Sex-ratio of L. trifolii
 
At the end of the third experimentation, adult flies were counted according to their sex. The numbers obtained allowed us to determine two sex-ratios (number of females /number of males). The whole plants’ sex-ratio (obtained with flies emerged from whole plants) which was relative to the natural infestation was then compared to the cut leaves’ one (obtained with flies emerged from cut leaves). In fact, the percentage of cut leaves’ males and females were compared to the whole plants’ males and females to know whether the sex-ratio of L. trifolii population was affected by the foods resources.
 
Data analysis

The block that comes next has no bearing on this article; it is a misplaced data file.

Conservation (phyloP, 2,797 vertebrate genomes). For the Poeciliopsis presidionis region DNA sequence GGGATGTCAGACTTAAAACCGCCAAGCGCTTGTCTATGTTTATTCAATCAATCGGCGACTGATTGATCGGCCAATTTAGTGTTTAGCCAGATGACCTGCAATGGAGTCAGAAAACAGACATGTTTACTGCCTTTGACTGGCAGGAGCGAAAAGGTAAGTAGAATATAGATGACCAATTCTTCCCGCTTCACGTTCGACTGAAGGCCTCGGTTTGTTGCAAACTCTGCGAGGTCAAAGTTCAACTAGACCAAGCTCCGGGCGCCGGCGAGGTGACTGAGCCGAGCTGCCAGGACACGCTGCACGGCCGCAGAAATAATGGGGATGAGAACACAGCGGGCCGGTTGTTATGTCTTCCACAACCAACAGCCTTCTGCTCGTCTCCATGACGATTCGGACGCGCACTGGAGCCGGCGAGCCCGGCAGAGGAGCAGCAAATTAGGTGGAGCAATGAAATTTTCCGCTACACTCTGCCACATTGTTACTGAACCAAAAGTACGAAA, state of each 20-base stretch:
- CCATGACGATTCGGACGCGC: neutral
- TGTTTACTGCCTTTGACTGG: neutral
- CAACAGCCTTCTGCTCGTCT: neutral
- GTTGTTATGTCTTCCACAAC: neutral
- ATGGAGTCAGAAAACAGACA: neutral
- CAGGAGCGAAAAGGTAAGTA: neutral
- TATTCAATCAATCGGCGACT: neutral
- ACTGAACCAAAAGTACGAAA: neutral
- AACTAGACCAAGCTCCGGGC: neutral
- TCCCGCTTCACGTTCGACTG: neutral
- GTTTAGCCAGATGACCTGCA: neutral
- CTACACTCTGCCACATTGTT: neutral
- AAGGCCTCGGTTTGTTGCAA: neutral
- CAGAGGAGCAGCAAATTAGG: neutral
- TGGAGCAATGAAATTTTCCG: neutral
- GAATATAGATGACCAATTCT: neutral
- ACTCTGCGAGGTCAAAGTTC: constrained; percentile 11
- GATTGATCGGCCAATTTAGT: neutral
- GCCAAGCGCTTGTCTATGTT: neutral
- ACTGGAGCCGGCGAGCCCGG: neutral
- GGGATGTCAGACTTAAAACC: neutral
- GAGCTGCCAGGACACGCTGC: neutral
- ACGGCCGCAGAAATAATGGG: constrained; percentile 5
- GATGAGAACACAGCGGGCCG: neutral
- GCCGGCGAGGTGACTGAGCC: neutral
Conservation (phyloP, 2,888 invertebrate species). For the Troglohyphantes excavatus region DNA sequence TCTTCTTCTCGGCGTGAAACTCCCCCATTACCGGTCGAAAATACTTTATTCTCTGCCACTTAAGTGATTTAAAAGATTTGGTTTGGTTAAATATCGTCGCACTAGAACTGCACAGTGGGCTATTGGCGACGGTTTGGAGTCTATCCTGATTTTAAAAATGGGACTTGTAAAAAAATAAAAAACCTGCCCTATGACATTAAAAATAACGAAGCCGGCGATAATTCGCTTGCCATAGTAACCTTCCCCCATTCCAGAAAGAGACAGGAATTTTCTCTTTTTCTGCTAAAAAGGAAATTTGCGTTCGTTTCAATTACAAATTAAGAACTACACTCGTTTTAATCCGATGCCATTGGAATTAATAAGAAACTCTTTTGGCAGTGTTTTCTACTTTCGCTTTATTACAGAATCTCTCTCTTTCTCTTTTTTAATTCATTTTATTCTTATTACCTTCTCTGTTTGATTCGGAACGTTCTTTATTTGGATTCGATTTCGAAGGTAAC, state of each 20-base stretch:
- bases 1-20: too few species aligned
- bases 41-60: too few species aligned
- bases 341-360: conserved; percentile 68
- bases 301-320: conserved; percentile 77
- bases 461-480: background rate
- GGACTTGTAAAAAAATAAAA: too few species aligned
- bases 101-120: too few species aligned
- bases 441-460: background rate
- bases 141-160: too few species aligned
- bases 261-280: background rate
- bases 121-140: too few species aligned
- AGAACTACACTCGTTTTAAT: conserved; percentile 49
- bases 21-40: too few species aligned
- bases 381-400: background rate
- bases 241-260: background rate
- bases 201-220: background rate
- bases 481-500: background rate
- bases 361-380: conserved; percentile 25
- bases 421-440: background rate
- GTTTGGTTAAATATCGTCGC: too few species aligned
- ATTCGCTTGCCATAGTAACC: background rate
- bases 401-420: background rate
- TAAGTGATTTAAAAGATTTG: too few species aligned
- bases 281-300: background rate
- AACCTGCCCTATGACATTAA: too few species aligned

The development durations of each phase of L. trifolii were expressed as mean ± standard deviations and compared using the Wald-χ2 (General Linear Model procedure) according to the experimental environments, the food resources and the periods of study. We first test the difference in temperature and hygrometry distributions to know whether drastic change existed between the cold-humid and warm-dry periods according to experimental environments using Kolmogorov-Smirnov test (K). Meanwhile, the Pearson correlation test (χ2) was used to find linear relationship between temperature, humidity and the development stage’s entire development durations of L. trifolii. The comparisons between the pre-imaginal development durations of L. trifolii according to the experimental environments, the food resources and the seasonal periods of the study were then tested using the Mann-Whitney test (U). The lengths or diameters of pupae from batches 1 and 2 were compared using a Turkey-test (T). The fitness of the flies from batches 1 and 2 were also compared using the Chi-square test (χ²). The Chi-square test (χ²) was once more used to compare the natural and the experimental sex-ratios. Analyses were done using SPSS (20.0) and the results were appreciated at 5% interval confidence.